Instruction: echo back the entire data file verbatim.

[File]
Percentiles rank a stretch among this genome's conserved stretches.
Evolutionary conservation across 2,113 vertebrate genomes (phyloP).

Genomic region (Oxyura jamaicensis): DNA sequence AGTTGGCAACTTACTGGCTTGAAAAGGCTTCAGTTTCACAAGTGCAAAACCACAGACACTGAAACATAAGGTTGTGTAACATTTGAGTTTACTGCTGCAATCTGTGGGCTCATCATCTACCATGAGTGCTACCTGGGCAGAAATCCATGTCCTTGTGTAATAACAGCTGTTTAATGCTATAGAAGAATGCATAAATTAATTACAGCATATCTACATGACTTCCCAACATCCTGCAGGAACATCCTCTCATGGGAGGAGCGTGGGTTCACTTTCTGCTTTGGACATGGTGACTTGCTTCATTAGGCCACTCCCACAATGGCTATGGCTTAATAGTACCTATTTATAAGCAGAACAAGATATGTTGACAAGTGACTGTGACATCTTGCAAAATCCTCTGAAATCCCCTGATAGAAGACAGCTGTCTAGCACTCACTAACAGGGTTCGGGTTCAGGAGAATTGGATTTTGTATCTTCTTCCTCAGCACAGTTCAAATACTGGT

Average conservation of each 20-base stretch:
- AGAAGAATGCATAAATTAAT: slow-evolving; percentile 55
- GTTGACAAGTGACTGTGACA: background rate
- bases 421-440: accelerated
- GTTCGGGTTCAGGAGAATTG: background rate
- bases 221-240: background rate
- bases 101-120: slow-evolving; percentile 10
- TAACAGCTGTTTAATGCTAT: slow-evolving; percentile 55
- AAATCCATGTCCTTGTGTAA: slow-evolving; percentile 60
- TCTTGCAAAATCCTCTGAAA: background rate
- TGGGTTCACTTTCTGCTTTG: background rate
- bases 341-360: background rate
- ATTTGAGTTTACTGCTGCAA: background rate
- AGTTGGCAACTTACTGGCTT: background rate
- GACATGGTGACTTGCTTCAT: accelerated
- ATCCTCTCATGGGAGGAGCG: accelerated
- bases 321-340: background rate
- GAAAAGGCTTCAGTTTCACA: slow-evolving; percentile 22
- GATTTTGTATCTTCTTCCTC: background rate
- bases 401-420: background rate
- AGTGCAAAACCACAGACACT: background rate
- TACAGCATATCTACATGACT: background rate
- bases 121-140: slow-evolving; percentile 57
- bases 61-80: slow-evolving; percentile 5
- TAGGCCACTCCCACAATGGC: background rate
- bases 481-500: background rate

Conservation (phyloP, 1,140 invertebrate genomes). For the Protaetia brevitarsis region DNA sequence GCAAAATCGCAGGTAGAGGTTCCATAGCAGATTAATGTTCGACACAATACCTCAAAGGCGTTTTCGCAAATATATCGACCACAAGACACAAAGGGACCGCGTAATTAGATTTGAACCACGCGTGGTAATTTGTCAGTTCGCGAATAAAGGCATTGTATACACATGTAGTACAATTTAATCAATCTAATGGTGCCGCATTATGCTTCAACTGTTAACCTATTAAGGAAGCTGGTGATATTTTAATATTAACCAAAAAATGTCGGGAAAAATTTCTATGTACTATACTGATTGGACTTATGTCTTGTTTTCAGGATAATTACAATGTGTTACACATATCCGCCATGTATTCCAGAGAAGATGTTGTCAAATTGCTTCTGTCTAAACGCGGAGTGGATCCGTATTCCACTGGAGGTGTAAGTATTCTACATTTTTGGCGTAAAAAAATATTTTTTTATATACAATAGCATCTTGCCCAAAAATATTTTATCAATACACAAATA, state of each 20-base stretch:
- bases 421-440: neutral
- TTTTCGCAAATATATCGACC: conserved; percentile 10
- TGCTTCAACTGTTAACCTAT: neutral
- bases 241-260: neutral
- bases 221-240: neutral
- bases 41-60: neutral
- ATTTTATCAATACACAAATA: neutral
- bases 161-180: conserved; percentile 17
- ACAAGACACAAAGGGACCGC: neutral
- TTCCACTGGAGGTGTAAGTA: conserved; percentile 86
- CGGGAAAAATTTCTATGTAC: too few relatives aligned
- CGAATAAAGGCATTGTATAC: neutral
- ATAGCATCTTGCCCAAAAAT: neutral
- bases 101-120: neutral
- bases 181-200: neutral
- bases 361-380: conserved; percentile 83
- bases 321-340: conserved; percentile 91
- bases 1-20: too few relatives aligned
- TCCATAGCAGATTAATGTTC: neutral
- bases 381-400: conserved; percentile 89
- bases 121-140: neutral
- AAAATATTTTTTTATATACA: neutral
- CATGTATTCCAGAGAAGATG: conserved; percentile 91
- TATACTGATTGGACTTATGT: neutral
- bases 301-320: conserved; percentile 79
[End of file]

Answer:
Percentiles rank a stretch among this genome's conserved stretches.
Evolutionary conservation across 2,113 vertebrate genomes (phyloP).

Genomic region (Oxyura jamaicensis): DNA sequence AGTTGGCAACTTACTGGCTTGAAAAGGCTTCAGTTTCACAAGTGCAAAACCACAGACACTGAAACATAAGGTTGTGTAACATTTGAGTTTACTGCTGCAATCTGTGGGCTCATCATCTACCATGAGTGCTACCTGGGCAGAAATCCATGTCCTTGTGTAATAACAGCTGTTTAATGCTATAGAAGAATGCATAAATTAATTACAGCATATCTACATGACTTCCCAACATCCTGCAGGAACATCCTCTCATGGGAGGAGCGTGGGTTCACTTTCTGCTTTGGACATGGTGACTTGCTTCATTAGGCCACTCCCACAATGGCTATGGCTTAATAGTACCTATTTATAAGCAGAACAAGATATGTTGACAAGTGACTGTGACATCTTGCAAAATCCTCTGAAATCCCCTGATAGAAGACAGCTGTCTAGCACTCACTAACAGGGTTCGGGTTCAGGAGAATTGGATTTTGTATCTTCTTCCTCAGCACAGTTCAAATACTGGT

Average conservation of each 20-base stretch:
- AGAAGAATGCATAAATTAAT: slow-evolving; percentile 55
- GTTGACAAGTGACTGTGACA: background rate
- bases 421-440: accelerated
- GTTCGGGTTCAGGAGAATTG: background rate
- bases 221-240: background rate
- bases 101-120: slow-evolving; percentile 10
- TAACAGCTGTTTAATGCTAT: slow-evolving; percentile 55
- AAATCCATGTCCTTGTGTAA: slow-evolving; percentile 60
- TCTTGCAAAATCCTCTGAAA: background rate
- TGGGTTCACTTTCTGCTTTG: background rate
- bases 341-360: background rate
- ATTTGAGTTTACTGCTGCAA: background rate
- AGTTGGCAACTTACTGGCTT: background rate
- GACATGGTGACTTGCTTCAT: accelerated
- ATCCTCTCATGGGAGGAGCG: accelerated
- bases 321-340: background rate
- GAAAAGGCTTCAGTTTCACA: slow-evolving; percentile 22
- GATTTTGTATCTTCTTCCTC: background rate
- bases 401-420: background rate
- AGTGCAAAACCACAGACACT: background rate
- TACAGCATATCTACATGACT: background rate
- bases 121-140: slow-evolving; percentile 57
- bases 61-80: slow-evolving; percentile 5
- TAGGCCACTCCCACAATGGC: background rate
- bases 481-500: background rate

Conservation (phyloP, 1,140 invertebrate genomes). For the Protaetia brevitarsis region DNA sequence GCAAAATCGCAGGTAGAGGTTCCATAGCAGATTAATGTTCGACACAATACCTCAAAGGCGTTTTCGCAAATATATCGACCACAAGACACAAAGGGACCGCGTAATTAGATTTGAACCACGCGTGGTAATTTGTCAGTTCGCGAATAAAGGCATTGTATACACATGTAGTACAATTTAATCAATCTAATGGTGCCGCATTATGCTTCAACTGTTAACCTATTAAGGAAGCTGGTGATATTTTAATATTAACCAAAAAATGTCGGGAAAAATTTCTATGTACTATACTGATTGGACTTATGTCTTGTTTTCAGGATAATTACAATGTGTTACACATATCCGCCATGTATTCCAGAGAAGATGTTGTCAAATTGCTTCTGTCTAAACGCGGAGTGGATCCGTATTCCACTGGAGGTGTAAGTATTCTACATTTTTGGCGTAAAAAAATATTTTTTTATATACAATAGCATCTTGCCCAAAAATATTTTATCAATACACAAATA, state of each 20-base stretch:
- bases 421-440: neutral
- TTTTCGCAAATATATCGACC: conserved; percentile 10
- TGCTTCAACTGTTAACCTAT: neutral
- bases 241-260: neutral
- bases 221-240: neutral
- bases 41-60: neutral
- ATTTTATCAATACACAAATA: neutral
- bases 161-180: conserved; percentile 17
- ACAAGACACAAAGGGACCGC: neutral
- TTCCACTGGAGGTGTAAGTA: conserved; percentile 86
- CGGGAAAAATTTCTATGTAC: too few relatives aligned
- CGAATAAAGGCATTGTATAC: neutral
- ATAGCATCTTGCCCAAAAAT: neutral
- bases 101-120: neutral
- bases 181-200: neutral
- bases 361-380: conserved; percentile 83
- bases 321-340: conserved; percentile 91
- bases 1-20: too few relatives aligned
- TCCATAGCAGATTAATGTTC: neutral
- bases 381-400: conserved; percentile 89
- bases 121-140: neutral
- AAAATATTTTTTTATATACA: neutral
- CATGTATTCCAGAGAAGATG: conserved; percentile 91
- TATACTGATTGGACTTATGT: neutral
- bases 301-320: conserved; percentile 79